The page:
I would like to quote your source
So at least informal promise was given and it has been confirmed.
You know, when I was researching the story, I kept coming up against this argument (by Shifrinson and others) that fixate on Jim Baker’s “not one inch to the East” remark to Gorbachev in 1990—that one of the main arguments that supporters of the “Moscow Was Deceived By The West” point to.
But if you look clearly at all the transcripts, and larger context of the conversation at the time, it’s perfectly clear Baker was only talking about East Germany, and the German unification question. As Mark Kramer (and plenty others point out), the idea of NATO taking on the Czechs or Poles or anyone else, was nowhere on anyone’s mind in 1990s. Nor was the disintegration of the freakin’ Soviet Union.
Obviously, the Baker remark is not the only bit of evidence that the people point back to, but it certainly seems to be most prominent, particularly for those (ahem RT reporter) who either choose to ignore, or can’t understand, the actual context.
In fact the Chatham House report is an attempt to prove aDeep breath...
Context helps. Mike Eckel, the journo who put together the RFE/RL piece, was struggling with the fact that the Chatham House chapter on NATO's "no enlargement promise" has kicked a hornets' nest because to Russia it's still a very live, very important issue, so a lot of folks are very hot under the collar and trading insults about who knows best (the folks who were there in the room at the time, like Wolfgang Ischinger, are getting a lot of flak from people like this insufferable tit -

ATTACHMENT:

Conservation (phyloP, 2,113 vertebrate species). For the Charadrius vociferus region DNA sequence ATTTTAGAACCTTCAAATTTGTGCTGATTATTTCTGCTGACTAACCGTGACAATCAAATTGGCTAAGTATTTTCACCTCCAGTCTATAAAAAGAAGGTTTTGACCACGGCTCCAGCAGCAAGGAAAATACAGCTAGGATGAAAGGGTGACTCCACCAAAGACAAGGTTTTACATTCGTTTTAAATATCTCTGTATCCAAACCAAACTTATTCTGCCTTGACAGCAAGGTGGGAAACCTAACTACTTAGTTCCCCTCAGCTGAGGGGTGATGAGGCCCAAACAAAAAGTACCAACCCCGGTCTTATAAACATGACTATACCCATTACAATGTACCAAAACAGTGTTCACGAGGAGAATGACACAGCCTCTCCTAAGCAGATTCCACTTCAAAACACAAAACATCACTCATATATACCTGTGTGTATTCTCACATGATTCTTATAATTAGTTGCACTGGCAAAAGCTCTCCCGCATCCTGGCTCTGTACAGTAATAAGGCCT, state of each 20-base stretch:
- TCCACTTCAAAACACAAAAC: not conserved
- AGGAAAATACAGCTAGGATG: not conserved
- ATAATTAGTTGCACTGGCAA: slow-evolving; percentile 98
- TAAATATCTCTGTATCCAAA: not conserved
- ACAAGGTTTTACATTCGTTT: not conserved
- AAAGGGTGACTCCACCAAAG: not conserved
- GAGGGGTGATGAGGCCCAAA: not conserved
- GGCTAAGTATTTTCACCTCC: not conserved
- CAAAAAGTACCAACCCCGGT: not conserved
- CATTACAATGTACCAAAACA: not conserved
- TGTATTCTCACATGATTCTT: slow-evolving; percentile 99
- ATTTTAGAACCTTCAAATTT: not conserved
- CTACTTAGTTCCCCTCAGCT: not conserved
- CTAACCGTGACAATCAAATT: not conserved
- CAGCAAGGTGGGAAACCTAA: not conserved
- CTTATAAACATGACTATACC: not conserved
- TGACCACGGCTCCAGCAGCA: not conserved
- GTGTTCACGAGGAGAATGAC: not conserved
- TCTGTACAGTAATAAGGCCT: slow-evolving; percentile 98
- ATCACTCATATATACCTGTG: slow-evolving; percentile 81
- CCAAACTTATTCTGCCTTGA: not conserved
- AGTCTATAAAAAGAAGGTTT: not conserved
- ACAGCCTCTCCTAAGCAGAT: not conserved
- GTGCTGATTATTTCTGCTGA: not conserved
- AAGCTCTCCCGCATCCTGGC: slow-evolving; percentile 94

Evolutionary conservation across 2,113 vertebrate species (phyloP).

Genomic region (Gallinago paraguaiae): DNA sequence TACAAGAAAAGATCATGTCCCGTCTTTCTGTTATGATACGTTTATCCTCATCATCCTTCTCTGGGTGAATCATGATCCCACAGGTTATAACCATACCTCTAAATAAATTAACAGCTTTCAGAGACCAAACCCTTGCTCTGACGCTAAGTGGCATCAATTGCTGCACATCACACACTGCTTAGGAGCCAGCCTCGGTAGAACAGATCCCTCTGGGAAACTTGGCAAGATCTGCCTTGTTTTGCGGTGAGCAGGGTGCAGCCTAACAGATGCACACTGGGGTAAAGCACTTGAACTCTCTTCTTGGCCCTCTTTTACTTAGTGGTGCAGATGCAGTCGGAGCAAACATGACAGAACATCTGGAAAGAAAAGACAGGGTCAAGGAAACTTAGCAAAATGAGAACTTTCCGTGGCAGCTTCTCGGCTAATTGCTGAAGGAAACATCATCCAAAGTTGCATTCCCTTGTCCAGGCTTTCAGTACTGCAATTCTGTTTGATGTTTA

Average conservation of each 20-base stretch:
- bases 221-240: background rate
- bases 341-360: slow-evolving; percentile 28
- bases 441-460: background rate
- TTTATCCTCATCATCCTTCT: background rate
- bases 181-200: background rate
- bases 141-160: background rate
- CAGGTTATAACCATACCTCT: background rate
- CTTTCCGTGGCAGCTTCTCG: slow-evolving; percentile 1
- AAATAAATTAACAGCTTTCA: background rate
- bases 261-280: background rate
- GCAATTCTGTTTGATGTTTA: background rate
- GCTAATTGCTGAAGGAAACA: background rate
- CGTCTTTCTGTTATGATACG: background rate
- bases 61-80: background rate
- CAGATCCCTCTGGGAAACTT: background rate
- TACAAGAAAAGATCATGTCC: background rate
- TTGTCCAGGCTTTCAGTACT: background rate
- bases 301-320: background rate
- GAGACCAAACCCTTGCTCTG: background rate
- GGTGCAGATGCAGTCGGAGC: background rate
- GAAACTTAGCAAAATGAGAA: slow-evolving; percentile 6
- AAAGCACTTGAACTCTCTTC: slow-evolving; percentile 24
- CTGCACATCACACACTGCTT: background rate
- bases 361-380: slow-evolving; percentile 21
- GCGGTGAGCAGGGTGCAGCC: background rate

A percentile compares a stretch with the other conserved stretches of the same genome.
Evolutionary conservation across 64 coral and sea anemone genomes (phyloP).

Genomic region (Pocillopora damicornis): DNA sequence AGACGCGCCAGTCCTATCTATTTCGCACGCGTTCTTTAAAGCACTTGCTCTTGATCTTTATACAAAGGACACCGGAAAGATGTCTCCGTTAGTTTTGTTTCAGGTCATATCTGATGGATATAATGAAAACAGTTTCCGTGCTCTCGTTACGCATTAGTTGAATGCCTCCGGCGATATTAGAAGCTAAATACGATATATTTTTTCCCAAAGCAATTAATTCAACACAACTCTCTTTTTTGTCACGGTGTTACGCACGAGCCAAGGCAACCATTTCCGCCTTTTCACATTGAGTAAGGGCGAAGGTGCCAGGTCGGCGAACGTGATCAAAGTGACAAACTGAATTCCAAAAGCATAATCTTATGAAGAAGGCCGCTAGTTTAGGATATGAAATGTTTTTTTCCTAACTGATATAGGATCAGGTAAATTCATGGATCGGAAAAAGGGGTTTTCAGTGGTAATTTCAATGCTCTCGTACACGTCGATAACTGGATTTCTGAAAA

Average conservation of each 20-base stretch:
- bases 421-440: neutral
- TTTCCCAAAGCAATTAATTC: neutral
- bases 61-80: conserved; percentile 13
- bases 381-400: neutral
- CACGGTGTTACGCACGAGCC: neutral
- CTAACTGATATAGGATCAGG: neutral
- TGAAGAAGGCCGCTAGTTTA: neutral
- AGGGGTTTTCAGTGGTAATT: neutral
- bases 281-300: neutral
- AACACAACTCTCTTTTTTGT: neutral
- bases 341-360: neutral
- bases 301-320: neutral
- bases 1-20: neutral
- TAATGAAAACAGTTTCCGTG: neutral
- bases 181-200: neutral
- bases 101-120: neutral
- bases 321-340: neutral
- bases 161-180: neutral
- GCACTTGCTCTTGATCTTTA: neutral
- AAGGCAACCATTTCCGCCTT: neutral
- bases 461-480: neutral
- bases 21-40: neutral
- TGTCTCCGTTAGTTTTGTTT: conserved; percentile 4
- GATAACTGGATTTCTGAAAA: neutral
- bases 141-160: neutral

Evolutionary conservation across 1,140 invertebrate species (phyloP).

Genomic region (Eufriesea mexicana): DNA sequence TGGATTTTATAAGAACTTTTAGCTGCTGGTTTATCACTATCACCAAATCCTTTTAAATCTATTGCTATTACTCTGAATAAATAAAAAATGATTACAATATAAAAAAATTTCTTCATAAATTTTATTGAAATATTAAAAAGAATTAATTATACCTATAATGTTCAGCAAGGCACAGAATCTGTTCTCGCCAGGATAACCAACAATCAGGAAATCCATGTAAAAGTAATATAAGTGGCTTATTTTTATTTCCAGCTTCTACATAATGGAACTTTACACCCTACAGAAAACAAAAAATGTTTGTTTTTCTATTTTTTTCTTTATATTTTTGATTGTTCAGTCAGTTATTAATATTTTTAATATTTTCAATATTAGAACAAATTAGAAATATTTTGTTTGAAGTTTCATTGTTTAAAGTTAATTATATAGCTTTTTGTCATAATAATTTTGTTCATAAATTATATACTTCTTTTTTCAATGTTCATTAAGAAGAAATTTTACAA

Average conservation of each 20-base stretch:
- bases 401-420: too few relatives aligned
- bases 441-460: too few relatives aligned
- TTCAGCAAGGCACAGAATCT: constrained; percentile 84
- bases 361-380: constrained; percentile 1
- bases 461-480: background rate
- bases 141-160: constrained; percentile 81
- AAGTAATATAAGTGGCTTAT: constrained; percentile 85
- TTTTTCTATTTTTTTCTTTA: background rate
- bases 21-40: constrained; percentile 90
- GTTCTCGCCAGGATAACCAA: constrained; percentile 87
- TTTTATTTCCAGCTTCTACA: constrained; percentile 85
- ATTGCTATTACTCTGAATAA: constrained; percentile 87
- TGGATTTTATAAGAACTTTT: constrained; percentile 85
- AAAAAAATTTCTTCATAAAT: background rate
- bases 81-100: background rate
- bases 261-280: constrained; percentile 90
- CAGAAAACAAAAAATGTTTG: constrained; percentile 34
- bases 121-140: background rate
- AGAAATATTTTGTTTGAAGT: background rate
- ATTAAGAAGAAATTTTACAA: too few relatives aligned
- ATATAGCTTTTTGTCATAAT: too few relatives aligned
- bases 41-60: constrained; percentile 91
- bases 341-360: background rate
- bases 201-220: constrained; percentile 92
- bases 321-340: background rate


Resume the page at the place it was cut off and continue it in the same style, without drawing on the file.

- who says they know nothing because they're not historians, etc. etc.). So Eckel had to chop down reams and reams of different bits to the story into something short enough for an RFE piece (and even then it's way too long). Meanwhile, being RFE, he has to be seen to be scrupulously fair - so he includes not only Nikolai Sokov giving the official Russian line, but also Jack Matlock whom you quoted.
But Matlock, as his description here implies, has followed the fine old tradition of former ambos to that part of the world completely losing the plot when they get back (see our own Tony Brenton, or Craig Murray, who has recently finally been locked up, thank God). He might say that Gorbachev was promised whatever, but you didn't cite Gorbachev from the same article saying that's nonsense, did you?
As Mike says (and I'm sure he won't mind me repeating it) -
So, does anybody still choose to ignore or not understand the actual context? Either for Jack Matlock's ramblings, or the whole idea that NATO deceived Russia?
Plenty of facts are availableThere are too few facts available for general public. So the gap is filled with myths.
Those who don't lke facts use to call them 'myths'. Nothing new.
Like the Skripal poisoning?
There are too few facts available for general public. So the gap is filled with myths.